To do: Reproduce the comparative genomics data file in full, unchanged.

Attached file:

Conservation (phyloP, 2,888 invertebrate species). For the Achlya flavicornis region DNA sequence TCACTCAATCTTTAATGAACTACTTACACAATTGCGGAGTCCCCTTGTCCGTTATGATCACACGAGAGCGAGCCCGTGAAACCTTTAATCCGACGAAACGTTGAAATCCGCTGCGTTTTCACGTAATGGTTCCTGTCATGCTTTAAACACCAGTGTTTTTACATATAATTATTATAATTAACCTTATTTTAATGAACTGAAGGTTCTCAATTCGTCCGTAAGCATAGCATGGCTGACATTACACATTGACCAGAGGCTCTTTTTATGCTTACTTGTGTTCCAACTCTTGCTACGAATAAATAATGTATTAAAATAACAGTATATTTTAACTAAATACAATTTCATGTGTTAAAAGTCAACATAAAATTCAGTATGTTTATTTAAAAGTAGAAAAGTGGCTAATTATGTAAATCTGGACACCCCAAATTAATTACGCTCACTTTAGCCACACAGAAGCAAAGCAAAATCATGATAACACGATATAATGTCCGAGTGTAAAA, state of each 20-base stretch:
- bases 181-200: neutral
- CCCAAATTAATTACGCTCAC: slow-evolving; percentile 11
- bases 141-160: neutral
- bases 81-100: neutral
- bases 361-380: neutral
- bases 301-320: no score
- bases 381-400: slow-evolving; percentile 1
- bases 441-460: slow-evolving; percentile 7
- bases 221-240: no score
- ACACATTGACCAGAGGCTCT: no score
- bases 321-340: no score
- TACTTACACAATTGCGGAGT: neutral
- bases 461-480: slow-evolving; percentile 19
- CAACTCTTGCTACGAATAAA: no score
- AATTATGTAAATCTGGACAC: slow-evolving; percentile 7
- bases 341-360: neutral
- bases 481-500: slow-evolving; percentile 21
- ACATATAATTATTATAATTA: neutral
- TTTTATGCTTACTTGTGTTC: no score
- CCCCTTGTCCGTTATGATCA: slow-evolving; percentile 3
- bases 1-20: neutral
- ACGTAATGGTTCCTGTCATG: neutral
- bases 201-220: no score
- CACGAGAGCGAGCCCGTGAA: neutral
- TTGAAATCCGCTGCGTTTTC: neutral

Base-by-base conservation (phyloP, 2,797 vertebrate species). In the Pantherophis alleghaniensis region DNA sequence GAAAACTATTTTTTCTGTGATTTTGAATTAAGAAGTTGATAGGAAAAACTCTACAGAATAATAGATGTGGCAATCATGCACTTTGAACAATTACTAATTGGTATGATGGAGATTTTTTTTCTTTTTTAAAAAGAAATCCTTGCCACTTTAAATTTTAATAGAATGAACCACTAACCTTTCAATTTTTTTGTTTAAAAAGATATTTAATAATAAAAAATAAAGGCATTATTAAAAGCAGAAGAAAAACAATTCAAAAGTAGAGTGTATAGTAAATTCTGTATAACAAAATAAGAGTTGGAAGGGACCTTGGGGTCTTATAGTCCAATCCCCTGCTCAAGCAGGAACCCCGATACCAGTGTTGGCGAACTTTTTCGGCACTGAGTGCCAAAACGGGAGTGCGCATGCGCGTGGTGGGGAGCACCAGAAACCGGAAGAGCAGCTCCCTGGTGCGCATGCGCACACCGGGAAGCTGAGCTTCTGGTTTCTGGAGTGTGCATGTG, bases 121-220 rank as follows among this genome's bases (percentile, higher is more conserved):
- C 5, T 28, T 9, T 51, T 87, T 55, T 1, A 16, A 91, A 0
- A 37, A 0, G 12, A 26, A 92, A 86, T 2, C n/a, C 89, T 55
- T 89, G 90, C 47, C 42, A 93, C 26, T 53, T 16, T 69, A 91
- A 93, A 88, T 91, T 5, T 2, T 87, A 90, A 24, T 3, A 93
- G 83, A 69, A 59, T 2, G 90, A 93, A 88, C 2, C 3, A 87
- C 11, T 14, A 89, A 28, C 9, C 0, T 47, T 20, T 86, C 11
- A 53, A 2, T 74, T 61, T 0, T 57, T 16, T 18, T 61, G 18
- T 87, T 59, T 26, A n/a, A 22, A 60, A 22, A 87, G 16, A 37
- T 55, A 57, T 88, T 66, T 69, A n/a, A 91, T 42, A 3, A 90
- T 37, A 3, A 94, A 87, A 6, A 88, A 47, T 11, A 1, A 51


Conservation (phyloP, 2,888 invertebrate species). For the Achlya flavicornis region DNA sequence TCACTCAATCTTTAATGAACTACTTACACAATTGCGGAGTCCCCTTGTCCGTTATGATCACACGAGAGCGAGCCCGTGAAACCTTTAATCCGACGAAACGTTGAAATCCGCTGCGTTTTCACGTAATGGTTCCTGTCATGCTTTAAACACCAGTGTTTTTACATATAATTATTATAATTAACCTTATTTTAATGAACTGAAGGTTCTCAATTCGTCCGTAAGCATAGCATGGCTGACATTACACATTGACCAGAGGCTCTTTTTATGCTTACTTGTGTTCCAACTCTTGCTACGAATAAATAATGTATTAAAATAACAGTATATTTTAACTAAATACAATTTCATGTGTTAAAAGTCAACATAAAATTCAGTATGTTTATTTAAAAGTAGAAAAGTGGCTAATTATGTAAATCTGGACACCCCAAATTAATTACGCTCACTTTAGCCACACAGAAGCAAAGCAAAATCATGATAACACGATATAATGTCCGAGTGTAAAA, state of each 20-base stretch:
- bases 181-200: neutral
- CCCAAATTAATTACGCTCAC: slow-evolving; percentile 11
- bases 141-160: neutral
- bases 81-100: neutral
- bases 361-380: neutral
- bases 301-320: no score
- bases 381-400: slow-evolving; percentile 1
- bases 441-460: slow-evolving; percentile 7
- bases 221-240: no score
- ACACATTGACCAGAGGCTCT: no score
- bases 321-340: no score
- TACTTACACAATTGCGGAGT: neutral
- bases 461-480: slow-evolving; percentile 19
- CAACTCTTGCTACGAATAAA: no score
- AATTATGTAAATCTGGACAC: slow-evolving; percentile 7
- bases 341-360: neutral
- bases 481-500: slow-evolving; percentile 21
- ACATATAATTATTATAATTA: neutral
- TTTTATGCTTACTTGTGTTC: no score
- CCCCTTGTCCGTTATGATCA: slow-evolving; percentile 3
- bases 1-20: neutral
- ACGTAATGGTTCCTGTCATG: neutral
- bases 201-220: no score
- CACGAGAGCGAGCCCGTGAA: neutral
- TTGAAATCCGCTGCGTTTTC: neutral

Base-by-base conservation (phyloP, 2,797 vertebrate species). In the Pantherophis alleghaniensis region DNA sequence GAAAACTATTTTTTCTGTGATTTTGAATTAAGAAGTTGATAGGAAAAACTCTACAGAATAATAGATGTGGCAATCATGCACTTTGAACAATTACTAATTGGTATGATGGAGATTTTTTTTCTTTTTTAAAAAGAAATCCTTGCCACTTTAAATTTTAATAGAATGAACCACTAACCTTTCAATTTTTTTGTTTAAAAAGATATTTAATAATAAAAAATAAAGGCATTATTAAAAGCAGAAGAAAAACAATTCAAAAGTAGAGTGTATAGTAAATTCTGTATAACAAAATAAGAGTTGGAAGGGACCTTGGGGTCTTATAGTCCAATCCCCTGCTCAAGCAGGAACCCCGATACCAGTGTTGGCGAACTTTTTCGGCACTGAGTGCCAAAACGGGAGTGCGCATGCGCGTGGTGGGGAGCACCAGAAACCGGAAGAGCAGCTCCCTGGTGCGCATGCGCACACCGGGAAGCTGAGCTTCTGGTTTCTGGAGTGTGCATGTG, bases 121-220 rank as follows among this genome's bases (percentile, higher is more conserved):
- C 5, T 28, T 9, T 51, T 87, T 55, T 1, A 16, A 91, A 0
- A 37, A 0, G 12, A 26, A 92, A 86, T 2, C n/a, C 89, T 55
- T 89, G 90, C 47, C 42, A 93, C 26, T 53, T 16, T 69, A 91
- A 93, A 88, T 91, T 5, T 2, T 87, A 90, A 24, T 3, A 93
- G 83, A 69, A 59, T 2, G 90, A 93, A 88, C 2, C 3, A 87
- C 11, T 14, A 89, A 28, C 9, C 0, T 47, T 20, T 86, C 11
- A 53, A 2, T 74, T 61, T 0, T 57, T 16, T 18, T 61, G 18
- T 87, T 59, T 26, A n/a, A 22, A 60, A 22, A 87, G 16, A 37
- T 55, A 57, T 88, T 66, T 69, A n/a, A 91, T 42, A 3, A 90
- T 37, A 3, A 94, A 87, A 6, A 88, A 47, T 11, A 1, A 51